I’m going to leave you with a rather long video on frankincense oil presented by one of the top names in the industry and doTERRA’s Dr. Hill. Considered the “King of Oils,” frankincense has long been prized for its fragrance and medicinal properties, and is now being looked at by the medical community for anti-inflammatory and anti-cancer properties, among other things. For more information, check out PubMed.

DoTERRA’s January 2015 Specials:

Linked to more information

Linked to more information, extended till January 15th!

Linked to more information

Linked to more information

Linked to New Year, New You website

Linked to New Year, New You website

As a bonus, here are some recipes that promote a Slim & Sassy lifestyle! Remember, to be healthy requires more than using a product. It requires lifestyle changes! Pick one area to focus on at a time, make small goals to meet an overall larger one, be patient and persistent, and you’ll start seeing results! Good luck and best wishes this year!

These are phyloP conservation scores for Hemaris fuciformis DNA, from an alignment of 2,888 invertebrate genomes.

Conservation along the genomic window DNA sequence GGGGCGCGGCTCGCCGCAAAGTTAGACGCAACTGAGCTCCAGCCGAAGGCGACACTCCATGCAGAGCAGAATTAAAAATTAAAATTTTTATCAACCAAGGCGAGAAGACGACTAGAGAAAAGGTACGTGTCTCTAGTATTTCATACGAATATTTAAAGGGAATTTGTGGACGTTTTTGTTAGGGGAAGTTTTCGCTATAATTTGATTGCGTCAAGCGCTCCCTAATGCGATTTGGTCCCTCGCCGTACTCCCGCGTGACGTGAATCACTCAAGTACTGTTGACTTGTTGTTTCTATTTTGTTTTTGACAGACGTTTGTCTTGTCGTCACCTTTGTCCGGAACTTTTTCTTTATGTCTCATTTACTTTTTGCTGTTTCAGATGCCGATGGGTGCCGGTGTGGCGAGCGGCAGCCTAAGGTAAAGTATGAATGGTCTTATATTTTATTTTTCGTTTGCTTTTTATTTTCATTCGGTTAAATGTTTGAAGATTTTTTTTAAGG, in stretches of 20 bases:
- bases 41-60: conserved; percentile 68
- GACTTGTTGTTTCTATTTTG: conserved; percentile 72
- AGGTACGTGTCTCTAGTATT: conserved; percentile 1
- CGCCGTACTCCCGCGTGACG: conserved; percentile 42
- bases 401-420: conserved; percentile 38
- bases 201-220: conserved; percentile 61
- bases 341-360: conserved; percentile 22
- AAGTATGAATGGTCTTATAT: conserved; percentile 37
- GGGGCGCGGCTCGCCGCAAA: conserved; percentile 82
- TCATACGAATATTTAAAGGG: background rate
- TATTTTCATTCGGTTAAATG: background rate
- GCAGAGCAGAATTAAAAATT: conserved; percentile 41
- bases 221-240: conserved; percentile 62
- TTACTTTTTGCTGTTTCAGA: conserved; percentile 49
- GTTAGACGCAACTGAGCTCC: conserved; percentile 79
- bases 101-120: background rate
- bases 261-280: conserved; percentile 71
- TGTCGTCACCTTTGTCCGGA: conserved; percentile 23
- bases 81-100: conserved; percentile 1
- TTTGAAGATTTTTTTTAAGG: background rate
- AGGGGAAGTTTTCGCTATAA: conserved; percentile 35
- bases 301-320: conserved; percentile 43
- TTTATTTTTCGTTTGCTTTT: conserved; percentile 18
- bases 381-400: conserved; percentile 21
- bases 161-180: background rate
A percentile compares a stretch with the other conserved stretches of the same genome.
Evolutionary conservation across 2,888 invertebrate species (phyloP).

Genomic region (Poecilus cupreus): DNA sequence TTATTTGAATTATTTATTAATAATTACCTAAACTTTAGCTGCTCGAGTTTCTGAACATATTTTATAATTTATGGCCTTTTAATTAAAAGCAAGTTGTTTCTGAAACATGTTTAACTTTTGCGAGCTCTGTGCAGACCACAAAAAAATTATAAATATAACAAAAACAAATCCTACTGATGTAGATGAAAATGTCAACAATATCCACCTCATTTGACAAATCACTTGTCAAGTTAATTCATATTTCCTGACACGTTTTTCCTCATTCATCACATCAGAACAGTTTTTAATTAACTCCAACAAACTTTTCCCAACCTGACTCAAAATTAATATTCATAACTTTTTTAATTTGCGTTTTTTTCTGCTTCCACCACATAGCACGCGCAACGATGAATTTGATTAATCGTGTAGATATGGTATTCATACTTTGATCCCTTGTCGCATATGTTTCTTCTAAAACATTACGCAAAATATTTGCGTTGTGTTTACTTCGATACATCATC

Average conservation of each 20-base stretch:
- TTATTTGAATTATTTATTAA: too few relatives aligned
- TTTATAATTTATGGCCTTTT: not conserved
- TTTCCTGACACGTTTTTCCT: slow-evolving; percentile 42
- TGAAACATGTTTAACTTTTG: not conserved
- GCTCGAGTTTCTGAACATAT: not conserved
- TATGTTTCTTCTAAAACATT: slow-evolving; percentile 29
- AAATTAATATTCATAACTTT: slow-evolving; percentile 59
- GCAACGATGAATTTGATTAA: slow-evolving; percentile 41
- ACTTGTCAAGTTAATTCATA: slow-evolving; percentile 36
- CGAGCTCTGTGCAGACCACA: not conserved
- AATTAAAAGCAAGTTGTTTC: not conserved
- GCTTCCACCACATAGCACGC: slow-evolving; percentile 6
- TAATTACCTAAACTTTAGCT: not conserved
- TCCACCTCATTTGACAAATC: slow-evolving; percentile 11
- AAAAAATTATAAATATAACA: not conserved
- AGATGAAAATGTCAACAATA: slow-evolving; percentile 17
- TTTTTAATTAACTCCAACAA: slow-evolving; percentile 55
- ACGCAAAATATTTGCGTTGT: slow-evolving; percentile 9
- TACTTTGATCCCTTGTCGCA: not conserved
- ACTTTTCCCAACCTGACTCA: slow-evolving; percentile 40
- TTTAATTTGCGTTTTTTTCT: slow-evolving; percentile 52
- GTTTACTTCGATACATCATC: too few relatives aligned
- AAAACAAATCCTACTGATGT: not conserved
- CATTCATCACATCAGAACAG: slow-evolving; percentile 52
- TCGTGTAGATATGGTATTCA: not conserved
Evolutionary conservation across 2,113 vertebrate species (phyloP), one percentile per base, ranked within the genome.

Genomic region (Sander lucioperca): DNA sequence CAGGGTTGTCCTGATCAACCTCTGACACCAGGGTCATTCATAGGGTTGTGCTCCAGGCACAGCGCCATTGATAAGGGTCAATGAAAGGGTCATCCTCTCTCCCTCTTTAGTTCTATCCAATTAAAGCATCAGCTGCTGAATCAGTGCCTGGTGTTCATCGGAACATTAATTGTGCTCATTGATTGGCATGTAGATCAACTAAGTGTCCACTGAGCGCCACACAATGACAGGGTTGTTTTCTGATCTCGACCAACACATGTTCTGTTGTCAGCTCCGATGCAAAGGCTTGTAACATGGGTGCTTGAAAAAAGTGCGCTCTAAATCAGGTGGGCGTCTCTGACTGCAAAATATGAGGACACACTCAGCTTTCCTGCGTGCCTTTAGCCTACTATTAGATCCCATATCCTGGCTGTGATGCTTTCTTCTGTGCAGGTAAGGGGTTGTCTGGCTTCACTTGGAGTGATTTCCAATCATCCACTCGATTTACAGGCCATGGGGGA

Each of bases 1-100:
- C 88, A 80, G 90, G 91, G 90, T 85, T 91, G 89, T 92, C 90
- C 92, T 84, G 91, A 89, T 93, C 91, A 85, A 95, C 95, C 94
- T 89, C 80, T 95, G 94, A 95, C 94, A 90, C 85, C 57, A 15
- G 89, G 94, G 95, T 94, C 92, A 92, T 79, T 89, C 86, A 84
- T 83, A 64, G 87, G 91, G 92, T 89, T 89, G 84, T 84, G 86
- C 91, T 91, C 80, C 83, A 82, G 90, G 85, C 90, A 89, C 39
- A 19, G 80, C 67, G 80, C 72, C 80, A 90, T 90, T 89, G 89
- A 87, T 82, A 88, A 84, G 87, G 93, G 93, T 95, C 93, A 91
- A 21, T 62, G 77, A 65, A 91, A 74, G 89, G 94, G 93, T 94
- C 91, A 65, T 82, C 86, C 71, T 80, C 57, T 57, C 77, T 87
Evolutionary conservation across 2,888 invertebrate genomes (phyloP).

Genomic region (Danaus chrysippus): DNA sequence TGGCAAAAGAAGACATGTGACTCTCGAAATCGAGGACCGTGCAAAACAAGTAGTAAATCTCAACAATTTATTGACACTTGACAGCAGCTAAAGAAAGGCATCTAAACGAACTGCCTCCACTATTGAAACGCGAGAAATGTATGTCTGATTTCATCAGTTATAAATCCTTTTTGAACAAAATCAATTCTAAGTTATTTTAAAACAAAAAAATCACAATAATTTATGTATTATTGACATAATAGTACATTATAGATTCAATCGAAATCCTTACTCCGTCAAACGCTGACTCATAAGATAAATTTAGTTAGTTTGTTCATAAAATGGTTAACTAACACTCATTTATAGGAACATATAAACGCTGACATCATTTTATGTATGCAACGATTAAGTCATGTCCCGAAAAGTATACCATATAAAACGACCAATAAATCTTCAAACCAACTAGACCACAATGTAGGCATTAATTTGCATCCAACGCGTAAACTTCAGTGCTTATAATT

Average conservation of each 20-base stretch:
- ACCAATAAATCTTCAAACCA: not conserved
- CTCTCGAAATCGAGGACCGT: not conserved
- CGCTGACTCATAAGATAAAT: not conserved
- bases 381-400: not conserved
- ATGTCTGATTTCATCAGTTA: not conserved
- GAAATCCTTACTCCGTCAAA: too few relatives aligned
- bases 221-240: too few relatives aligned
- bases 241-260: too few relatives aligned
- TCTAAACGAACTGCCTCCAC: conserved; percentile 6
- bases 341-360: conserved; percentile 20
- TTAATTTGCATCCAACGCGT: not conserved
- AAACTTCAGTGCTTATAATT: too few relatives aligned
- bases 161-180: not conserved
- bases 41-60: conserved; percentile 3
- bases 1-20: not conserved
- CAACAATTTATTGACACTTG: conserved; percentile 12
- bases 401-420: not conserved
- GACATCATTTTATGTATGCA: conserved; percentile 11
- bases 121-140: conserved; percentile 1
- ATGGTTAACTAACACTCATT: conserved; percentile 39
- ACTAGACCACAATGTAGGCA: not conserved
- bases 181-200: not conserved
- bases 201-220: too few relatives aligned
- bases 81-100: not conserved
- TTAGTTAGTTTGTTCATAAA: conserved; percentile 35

I know this is coming a few days late. It is December, after all. Thanksgiving holiday sneaked up on me, and with it, a sick household. So my good intentions to get this out around Thanksgiving came to nothing.

 

Be that as it may, I hope that you find these links useful for the rest of the holiday season, and beyond. I’ll leave you with a word of encouragement: consider branching out this year, trying something different for your holiday meals. Also, try to begin a healthy habit (i.e. not overeating, etc.–make it your own) before the new year begins. There’s no reason you should have to wait to begin a resolution. Start today!

 

Articles

Best Biceps Exercises

8 Reasons HIIT Workouts are So Effective

HIIT vs. Super-slow Training

Rehab Your Back with Core Exercises

Core Stability Ball Workout

Myofascial Release for Back Pain

Healthy Fall Food Lineup

How Sugar Affects Your Body

Dieting Myths

Action TV Content Causes Overeating

Training the Brain to Prefer Healthy Foods

Eating Fish May Lower Risk of Hearing Loss

DIY Deodorant for Sensitive Skin

 

Recipes

Butternut Squash Apple Hazelnut Muffins (Paleo)

Baked Brie with Apples and Salted Caramel

Fresh Fig and Roasted Butternut Squash Salad